To begin, I’ve chosen “Relationship in Pieces“, the first track to be revealed from Fredagsmys, the new album by the continually evolving, persistently interesting Swedish band Vanhelga. It has been presented through a video that displays the lyrics, in Swedish. Continue reading »

Apr 262018


(One of our Norway-based contributors, Karina Noctum, had the good fortune of recently interviewing Ihsahn, whose new album Àmr will be released on May 4 by Candlelight/Spinefarm, and we present their discussion here today.)


You mix together several genres in one song a lot, and this is complicated enough, so how do you compose? Do you have lots of riffs first or does the song develop out of an idea?

I think it’s more the latter. Although in my early years my way of doing it tended more towards having lots of riffs and then putting them together. But as a solo artist it has been more centered around an idea and developing everything taking it as a starting point.


But what about this idea, is it a musical one or can it be anything?

It is a musical one. Often times it has been just one vocal line. Take my first solo album, there is a song called “Called by the Fire” in there and those were some lines that I sang while driving, and all singing started from there. But frequently it is a musical theme, or a progression for example.


Does the music you listen to influence you when it comes to writing music?

I get inspiration from lots of sources. You named the fact that I bring in many genres… I do feel I still create music that belongs to extreme metal and Black Metal, but I get inspired by other musical landscapes. Other musical textures are something that I like to combine with the music, as it gives it a special character. Continue reading »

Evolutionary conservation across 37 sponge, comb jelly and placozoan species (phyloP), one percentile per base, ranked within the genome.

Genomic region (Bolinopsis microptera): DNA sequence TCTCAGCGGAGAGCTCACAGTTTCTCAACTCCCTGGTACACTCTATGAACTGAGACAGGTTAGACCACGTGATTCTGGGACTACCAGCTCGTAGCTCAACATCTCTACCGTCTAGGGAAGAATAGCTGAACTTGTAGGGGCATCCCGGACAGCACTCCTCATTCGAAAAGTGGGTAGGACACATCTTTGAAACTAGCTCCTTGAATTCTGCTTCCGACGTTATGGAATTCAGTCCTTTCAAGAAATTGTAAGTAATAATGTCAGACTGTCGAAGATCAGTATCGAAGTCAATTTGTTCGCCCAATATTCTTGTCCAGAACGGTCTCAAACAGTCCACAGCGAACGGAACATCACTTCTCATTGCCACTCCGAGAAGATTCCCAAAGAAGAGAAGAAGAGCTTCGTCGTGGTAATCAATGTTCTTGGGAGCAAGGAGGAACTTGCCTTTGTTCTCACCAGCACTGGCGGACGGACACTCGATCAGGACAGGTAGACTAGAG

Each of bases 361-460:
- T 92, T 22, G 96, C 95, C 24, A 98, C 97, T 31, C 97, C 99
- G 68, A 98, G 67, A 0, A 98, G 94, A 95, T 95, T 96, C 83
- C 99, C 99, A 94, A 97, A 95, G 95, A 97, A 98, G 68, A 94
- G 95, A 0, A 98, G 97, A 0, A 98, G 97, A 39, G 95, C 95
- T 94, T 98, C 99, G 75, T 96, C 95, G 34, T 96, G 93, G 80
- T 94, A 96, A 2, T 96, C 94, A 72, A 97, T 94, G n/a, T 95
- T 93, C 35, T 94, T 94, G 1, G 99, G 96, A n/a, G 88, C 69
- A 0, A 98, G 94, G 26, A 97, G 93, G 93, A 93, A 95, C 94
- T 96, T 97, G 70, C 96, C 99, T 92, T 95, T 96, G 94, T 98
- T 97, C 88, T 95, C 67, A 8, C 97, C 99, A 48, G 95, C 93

Apr 252018


The cover of Panchrysia’s new album is bereft of hope and joy, a scene of death and tortured spirits immolated by arcane energies. It prove to be a foreshadowing of the sensations spawned by the song we’re presenting today from this Belgian black metal band’s fifth album in a near-twenty-year career.

Dogma is the name of this new full-length, scheduled for release on April 30 by Satanath Records, and the song we bring you is “Never To see the Light Again“. Continue reading »

Apr 252018


The Irish band Soothsayer hit my own radar screen about 18 months ago when we were asked to premiere what turned out to be a phenomenal track from their then-forthcoming second release, At This Great Depth. That song, “Umpire“, was a 16-minute, atmospheric monolith of doom/sludge that managed to be massive and earthy, and also intangible, fleeting, and ghostly — both spine-shaking and hallucinatory.